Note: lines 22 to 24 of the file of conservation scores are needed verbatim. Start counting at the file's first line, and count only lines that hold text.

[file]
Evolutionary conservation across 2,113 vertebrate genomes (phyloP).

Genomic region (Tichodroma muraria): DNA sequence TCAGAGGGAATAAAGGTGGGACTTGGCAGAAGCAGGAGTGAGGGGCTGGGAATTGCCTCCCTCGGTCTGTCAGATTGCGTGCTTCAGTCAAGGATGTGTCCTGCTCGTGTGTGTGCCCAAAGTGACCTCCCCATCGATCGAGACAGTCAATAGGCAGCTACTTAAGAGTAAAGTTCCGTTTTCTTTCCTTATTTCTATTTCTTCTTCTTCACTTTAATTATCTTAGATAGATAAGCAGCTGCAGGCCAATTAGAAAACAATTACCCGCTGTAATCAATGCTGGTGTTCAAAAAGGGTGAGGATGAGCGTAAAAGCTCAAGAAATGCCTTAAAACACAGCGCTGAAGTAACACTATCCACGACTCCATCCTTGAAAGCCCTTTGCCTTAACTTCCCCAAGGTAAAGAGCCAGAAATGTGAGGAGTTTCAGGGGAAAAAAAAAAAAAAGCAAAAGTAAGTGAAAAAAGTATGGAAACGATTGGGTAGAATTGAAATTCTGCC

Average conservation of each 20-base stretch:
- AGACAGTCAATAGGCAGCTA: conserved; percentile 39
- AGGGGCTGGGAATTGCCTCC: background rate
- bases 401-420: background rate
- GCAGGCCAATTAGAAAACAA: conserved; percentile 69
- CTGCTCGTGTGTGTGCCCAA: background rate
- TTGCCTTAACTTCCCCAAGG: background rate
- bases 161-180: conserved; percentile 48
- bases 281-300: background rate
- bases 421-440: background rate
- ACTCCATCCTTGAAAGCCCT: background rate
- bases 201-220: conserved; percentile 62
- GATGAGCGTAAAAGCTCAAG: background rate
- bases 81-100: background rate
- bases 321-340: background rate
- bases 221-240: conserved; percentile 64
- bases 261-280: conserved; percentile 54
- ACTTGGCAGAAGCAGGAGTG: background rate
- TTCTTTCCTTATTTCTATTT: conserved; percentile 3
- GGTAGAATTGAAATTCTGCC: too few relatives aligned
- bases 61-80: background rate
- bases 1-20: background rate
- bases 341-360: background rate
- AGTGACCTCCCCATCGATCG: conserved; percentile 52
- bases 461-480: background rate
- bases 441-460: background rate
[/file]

- GGTAGAATTGAAATTCTGCC: too few relatives aligned
- bases 61-80: background rate
- bases 1-20: background rate